There are several companies that offer live captioning (sometimes referred to as CART, or Communication Access Real-time Translation) for virtual events. If you are able to hire one of these services, they are your best bet—they know the ins and outs of the technology—and this gives you one less thing to stress about on the day of your event. They will usually schedule a time to perform a test run with you a few days ahead of the event, so you both can be sure things are in working order.
If you are unable to hire a service to provide live captions, most online meeting platforms give you the option to assign captioning to someone. You can have a volunteer transcribe the event, and the captions will show up for anyone who opts to see them. Interpreting vs Live Captioning
There is a hierarchy in terms of what services to utilize in the event that you must choose between them. The best case scenario, and what you should absolutely strive for, is to have both an interpreter and live captioning. There are many people who can benefit from captions who may not benefit from sign language interpreting, and vise versa. In the event that you have to choose either an interpreter or live captioning, go with live captioning, as more people will be able to benefit from it.
One Week Before the EventMake Your Visual Materials Accessible
There are a few steps you’ll need to take to ensure that your visual materials (slideshows and pictures) are accessible to Blind/Low Vision attendees. Many Blind/Low Vision people use screen readers, which read aloud the text that is on a screen. Since you cannot use screen readers during a presentation (both because the reader cannot read text in video format and because attendees will want to hear what you’re saying), you will need to provide a copy of your visual materials to attendees either before or after the event so they can review them. If you are unable to share the exact materials, try to share a version of them that has the same text. This ensures that everyone has full access to all event materials, albeit possibly at different times. Before sharing visual materials, be sure of two things:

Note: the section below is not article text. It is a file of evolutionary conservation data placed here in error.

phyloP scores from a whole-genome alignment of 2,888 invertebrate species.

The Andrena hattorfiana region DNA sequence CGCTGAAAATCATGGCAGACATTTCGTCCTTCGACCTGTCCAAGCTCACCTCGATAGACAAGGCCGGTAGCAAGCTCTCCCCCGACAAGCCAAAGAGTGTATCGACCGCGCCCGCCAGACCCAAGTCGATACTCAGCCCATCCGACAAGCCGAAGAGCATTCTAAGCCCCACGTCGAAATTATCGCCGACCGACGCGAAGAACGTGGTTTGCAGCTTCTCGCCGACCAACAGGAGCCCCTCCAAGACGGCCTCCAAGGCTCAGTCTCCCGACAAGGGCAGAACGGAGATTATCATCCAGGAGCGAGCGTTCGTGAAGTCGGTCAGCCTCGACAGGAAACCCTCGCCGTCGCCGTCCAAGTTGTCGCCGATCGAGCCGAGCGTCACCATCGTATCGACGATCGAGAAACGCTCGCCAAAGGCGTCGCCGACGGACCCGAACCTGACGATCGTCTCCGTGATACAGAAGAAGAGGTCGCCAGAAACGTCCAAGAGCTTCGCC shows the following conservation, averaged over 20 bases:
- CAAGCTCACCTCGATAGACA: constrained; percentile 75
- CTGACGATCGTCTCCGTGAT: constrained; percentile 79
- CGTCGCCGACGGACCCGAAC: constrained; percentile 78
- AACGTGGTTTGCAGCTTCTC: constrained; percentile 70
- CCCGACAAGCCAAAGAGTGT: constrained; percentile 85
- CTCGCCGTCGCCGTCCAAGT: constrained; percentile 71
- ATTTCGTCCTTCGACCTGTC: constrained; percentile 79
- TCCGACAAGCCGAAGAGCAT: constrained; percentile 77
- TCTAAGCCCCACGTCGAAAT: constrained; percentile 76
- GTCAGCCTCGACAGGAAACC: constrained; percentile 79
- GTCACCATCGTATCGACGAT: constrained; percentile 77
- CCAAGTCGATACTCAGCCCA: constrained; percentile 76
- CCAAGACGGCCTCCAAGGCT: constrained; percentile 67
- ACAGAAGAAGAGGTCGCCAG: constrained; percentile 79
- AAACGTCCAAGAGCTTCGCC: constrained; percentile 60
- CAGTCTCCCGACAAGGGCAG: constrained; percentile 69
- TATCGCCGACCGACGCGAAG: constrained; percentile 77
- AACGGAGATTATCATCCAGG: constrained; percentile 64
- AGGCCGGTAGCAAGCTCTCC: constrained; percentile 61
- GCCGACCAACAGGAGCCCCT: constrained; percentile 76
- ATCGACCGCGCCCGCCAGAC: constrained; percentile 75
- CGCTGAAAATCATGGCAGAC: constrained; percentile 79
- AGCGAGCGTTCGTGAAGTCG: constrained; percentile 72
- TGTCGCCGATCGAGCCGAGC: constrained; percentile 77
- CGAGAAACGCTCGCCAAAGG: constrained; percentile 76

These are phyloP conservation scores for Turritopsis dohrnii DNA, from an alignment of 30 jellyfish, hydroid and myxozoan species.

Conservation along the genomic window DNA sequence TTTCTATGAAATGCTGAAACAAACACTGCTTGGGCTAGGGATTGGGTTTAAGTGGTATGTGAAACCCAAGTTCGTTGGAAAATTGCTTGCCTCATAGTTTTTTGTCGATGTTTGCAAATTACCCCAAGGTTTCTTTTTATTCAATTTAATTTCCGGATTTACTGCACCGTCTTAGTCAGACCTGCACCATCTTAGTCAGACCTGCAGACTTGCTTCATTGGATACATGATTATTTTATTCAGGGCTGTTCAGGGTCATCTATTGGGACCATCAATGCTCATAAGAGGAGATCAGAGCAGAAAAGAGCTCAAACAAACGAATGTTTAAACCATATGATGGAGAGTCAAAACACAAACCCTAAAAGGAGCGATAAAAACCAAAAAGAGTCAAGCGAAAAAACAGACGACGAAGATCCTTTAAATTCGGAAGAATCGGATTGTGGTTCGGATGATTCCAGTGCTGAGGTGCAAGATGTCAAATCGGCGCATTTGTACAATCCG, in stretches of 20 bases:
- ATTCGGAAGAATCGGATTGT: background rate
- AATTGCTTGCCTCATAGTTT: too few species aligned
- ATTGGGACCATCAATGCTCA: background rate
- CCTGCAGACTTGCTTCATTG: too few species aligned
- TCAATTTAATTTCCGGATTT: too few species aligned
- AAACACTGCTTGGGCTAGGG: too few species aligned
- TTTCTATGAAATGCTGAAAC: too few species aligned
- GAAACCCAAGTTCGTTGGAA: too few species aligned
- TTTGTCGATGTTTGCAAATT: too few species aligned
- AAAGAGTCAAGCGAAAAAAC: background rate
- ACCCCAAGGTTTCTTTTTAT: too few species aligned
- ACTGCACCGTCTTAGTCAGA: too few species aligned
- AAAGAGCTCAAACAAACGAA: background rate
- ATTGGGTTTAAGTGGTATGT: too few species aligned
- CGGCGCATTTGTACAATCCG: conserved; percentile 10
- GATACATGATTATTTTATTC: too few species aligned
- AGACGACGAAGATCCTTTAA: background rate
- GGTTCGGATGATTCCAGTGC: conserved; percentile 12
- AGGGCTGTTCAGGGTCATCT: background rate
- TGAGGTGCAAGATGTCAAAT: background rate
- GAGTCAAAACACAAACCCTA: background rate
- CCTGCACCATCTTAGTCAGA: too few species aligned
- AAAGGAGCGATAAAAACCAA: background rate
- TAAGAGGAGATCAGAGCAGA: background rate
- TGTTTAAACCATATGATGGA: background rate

Format Visual Elements
- You are not sharing an image file of text. If you are sharing a slideshow, for example, do not send a PDF printout of the slides (screen readers will not recognize these as text). Instead, download and share a version of the slideshow and send that directly.
- You must add alt text or captions to any pictures. How you will do this varies from software to software, but instructions can usually be found on the software’s website or help forum. Here is a guide on how to do this in Google Slides..
People with visual processing disorders, such as dyslexia, may find some fonts harder to read than others. While needs can vary from person to person, it is generally agreed that sans serif fonts (Arial) are easier to read than serif fonts (Times New Roman). Use sans serif fonts wherever possible in your visual components.Timing the Event
Most people can benefit from a five minute break every half hour or so (the 30:5 Rule), but this is especially true for people with disabilities that impact their need to go to the bathroom, and also people who struggle with focus. Following the 30:5 Rule ensures that people have time to take care of their needs throughout the event, and that everyone will be continually focused and refreshed. Schedule these five minute breaks into your event timeline.